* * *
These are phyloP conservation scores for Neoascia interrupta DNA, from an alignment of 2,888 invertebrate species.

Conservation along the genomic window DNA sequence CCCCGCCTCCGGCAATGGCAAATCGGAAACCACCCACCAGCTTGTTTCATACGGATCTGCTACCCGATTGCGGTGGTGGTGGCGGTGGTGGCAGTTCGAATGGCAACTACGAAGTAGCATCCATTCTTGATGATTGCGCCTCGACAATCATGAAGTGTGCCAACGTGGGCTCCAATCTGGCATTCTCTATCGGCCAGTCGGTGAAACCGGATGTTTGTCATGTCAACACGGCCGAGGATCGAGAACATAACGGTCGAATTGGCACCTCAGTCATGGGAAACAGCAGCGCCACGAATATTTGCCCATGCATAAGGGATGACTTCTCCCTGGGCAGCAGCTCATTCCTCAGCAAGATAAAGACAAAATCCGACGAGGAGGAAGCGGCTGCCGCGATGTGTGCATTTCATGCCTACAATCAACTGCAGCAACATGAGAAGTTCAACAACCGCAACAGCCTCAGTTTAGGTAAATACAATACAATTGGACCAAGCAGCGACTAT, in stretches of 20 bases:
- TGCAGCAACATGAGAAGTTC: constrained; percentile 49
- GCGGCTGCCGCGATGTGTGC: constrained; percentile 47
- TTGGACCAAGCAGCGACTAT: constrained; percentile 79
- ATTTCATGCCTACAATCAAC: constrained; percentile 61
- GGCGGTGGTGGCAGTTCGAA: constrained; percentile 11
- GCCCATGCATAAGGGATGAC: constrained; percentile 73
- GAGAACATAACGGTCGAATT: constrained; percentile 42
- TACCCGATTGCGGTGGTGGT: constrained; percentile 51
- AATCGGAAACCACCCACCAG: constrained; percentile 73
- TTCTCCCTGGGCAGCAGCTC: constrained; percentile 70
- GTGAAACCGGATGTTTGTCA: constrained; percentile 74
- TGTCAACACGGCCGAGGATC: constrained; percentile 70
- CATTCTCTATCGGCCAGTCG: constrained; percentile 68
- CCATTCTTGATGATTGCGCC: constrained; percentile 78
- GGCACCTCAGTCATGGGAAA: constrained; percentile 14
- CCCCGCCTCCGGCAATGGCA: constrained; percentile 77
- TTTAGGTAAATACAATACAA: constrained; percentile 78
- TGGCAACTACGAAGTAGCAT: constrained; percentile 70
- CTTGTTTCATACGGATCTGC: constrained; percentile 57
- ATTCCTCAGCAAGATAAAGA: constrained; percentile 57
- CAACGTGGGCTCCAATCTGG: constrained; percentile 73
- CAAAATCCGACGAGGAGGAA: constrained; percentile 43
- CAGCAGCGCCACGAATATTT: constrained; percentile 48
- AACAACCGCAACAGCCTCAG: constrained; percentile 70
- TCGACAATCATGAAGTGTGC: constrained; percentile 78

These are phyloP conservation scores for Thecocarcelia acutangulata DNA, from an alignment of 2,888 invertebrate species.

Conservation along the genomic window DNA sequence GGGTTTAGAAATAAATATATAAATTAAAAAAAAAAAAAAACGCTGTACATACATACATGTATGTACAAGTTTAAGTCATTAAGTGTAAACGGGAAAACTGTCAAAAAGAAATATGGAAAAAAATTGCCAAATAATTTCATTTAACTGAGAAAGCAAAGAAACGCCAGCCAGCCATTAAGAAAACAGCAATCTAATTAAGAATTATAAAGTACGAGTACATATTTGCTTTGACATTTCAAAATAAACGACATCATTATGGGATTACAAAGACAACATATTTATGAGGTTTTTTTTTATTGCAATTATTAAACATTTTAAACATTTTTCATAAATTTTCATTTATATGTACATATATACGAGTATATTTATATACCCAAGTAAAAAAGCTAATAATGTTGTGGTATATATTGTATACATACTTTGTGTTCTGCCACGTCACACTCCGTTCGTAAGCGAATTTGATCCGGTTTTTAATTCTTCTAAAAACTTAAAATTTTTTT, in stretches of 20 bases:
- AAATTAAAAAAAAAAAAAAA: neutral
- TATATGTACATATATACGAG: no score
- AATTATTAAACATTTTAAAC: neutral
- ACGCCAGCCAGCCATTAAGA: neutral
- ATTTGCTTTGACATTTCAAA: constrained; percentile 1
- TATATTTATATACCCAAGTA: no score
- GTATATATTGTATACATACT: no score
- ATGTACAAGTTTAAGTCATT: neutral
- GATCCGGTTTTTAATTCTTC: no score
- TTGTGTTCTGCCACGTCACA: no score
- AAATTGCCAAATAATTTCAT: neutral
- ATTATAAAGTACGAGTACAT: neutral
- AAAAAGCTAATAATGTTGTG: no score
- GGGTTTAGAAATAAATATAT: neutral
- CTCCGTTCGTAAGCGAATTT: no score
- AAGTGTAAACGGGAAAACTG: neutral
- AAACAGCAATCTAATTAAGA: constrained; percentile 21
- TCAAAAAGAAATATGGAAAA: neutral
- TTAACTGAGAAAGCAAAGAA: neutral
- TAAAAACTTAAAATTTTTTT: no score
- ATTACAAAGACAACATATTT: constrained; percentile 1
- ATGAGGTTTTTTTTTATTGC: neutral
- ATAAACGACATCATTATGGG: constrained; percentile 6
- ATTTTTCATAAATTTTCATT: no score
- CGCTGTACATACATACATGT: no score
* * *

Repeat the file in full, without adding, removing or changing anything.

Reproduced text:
These are phyloP conservation scores for Neoascia interrupta DNA, from an alignment of 2,888 invertebrate species.

Conservation along the genomic window DNA sequence CCCCGCCTCCGGCAATGGCAAATCGGAAACCACCCACCAGCTTGTTTCATACGGATCTGCTACCCGATTGCGGTGGTGGTGGCGGTGGTGGCAGTTCGAATGGCAACTACGAAGTAGCATCCATTCTTGATGATTGCGCCTCGACAATCATGAAGTGTGCCAACGTGGGCTCCAATCTGGCATTCTCTATCGGCCAGTCGGTGAAACCGGATGTTTGTCATGTCAACACGGCCGAGGATCGAGAACATAACGGTCGAATTGGCACCTCAGTCATGGGAAACAGCAGCGCCACGAATATTTGCCCATGCATAAGGGATGACTTCTCCCTGGGCAGCAGCTCATTCCTCAGCAAGATAAAGACAAAATCCGACGAGGAGGAAGCGGCTGCCGCGATGTGTGCATTTCATGCCTACAATCAACTGCAGCAACATGAGAAGTTCAACAACCGCAACAGCCTCAGTTTAGGTAAATACAATACAATTGGACCAAGCAGCGACTAT, in stretches of 20 bases:
- TGCAGCAACATGAGAAGTTC: constrained; percentile 49
- GCGGCTGCCGCGATGTGTGC: constrained; percentile 47
- TTGGACCAAGCAGCGACTAT: constrained; percentile 79
- ATTTCATGCCTACAATCAAC: constrained; percentile 61
- GGCGGTGGTGGCAGTTCGAA: constrained; percentile 11
- GCCCATGCATAAGGGATGAC: constrained; percentile 73
- GAGAACATAACGGTCGAATT: constrained; percentile 42
- TACCCGATTGCGGTGGTGGT: constrained; percentile 51
- AATCGGAAACCACCCACCAG: constrained; percentile 73
- TTCTCCCTGGGCAGCAGCTC: constrained; percentile 70
- GTGAAACCGGATGTTTGTCA: constrained; percentile 74
- TGTCAACACGGCCGAGGATC: constrained; percentile 70
- CATTCTCTATCGGCCAGTCG: constrained; percentile 68
- CCATTCTTGATGATTGCGCC: constrained; percentile 78
- GGCACCTCAGTCATGGGAAA: constrained; percentile 14
- CCCCGCCTCCGGCAATGGCA: constrained; percentile 77
- TTTAGGTAAATACAATACAA: constrained; percentile 78
- TGGCAACTACGAAGTAGCAT: constrained; percentile 70
- CTTGTTTCATACGGATCTGC: constrained; percentile 57
- ATTCCTCAGCAAGATAAAGA: constrained; percentile 57
- CAACGTGGGCTCCAATCTGG: constrained; percentile 73
- CAAAATCCGACGAGGAGGAA: constrained; percentile 43
- CAGCAGCGCCACGAATATTT: constrained; percentile 48
- AACAACCGCAACAGCCTCAG: constrained; percentile 70
- TCGACAATCATGAAGTGTGC: constrained; percentile 78

These are phyloP conservation scores for Thecocarcelia acutangulata DNA, from an alignment of 2,888 invertebrate species.

Conservation along the genomic window DNA sequence GGGTTTAGAAATAAATATATAAATTAAAAAAAAAAAAAAACGCTGTACATACATACATGTATGTACAAGTTTAAGTCATTAAGTGTAAACGGGAAAACTGTCAAAAAGAAATATGGAAAAAAATTGCCAAATAATTTCATTTAACTGAGAAAGCAAAGAAACGCCAGCCAGCCATTAAGAAAACAGCAATCTAATTAAGAATTATAAAGTACGAGTACATATTTGCTTTGACATTTCAAAATAAACGACATCATTATGGGATTACAAAGACAACATATTTATGAGGTTTTTTTTTATTGCAATTATTAAACATTTTAAACATTTTTCATAAATTTTCATTTATATGTACATATATACGAGTATATTTATATACCCAAGTAAAAAAGCTAATAATGTTGTGGTATATATTGTATACATACTTTGTGTTCTGCCACGTCACACTCCGTTCGTAAGCGAATTTGATCCGGTTTTTAATTCTTCTAAAAACTTAAAATTTTTTT, in stretches of 20 bases:
- AAATTAAAAAAAAAAAAAAA: neutral
- TATATGTACATATATACGAG: no score
- AATTATTAAACATTTTAAAC: neutral
- ACGCCAGCCAGCCATTAAGA: neutral
- ATTTGCTTTGACATTTCAAA: constrained; percentile 1
- TATATTTATATACCCAAGTA: no score
- GTATATATTGTATACATACT: no score
- ATGTACAAGTTTAAGTCATT: neutral
- GATCCGGTTTTTAATTCTTC: no score
- TTGTGTTCTGCCACGTCACA: no score
- AAATTGCCAAATAATTTCAT: neutral
- ATTATAAAGTACGAGTACAT: neutral
- AAAAAGCTAATAATGTTGTG: no score
- GGGTTTAGAAATAAATATAT: neutral
- CTCCGTTCGTAAGCGAATTT: no score
- AAGTGTAAACGGGAAAACTG: neutral
- AAACAGCAATCTAATTAAGA: constrained; percentile 21
- TCAAAAAGAAATATGGAAAA: neutral
- TTAACTGAGAAAGCAAAGAA: neutral
- TAAAAACTTAAAATTTTTTT: no score
- ATTACAAAGACAACATATTT: constrained; percentile 1
- ATGAGGTTTTTTTTTATTGC: neutral
- ATAAACGACATCATTATGGG: constrained; percentile 6
- ATTTTTCATAAATTTTCATT: no score
- CGCTGTACATACATACATGT: no score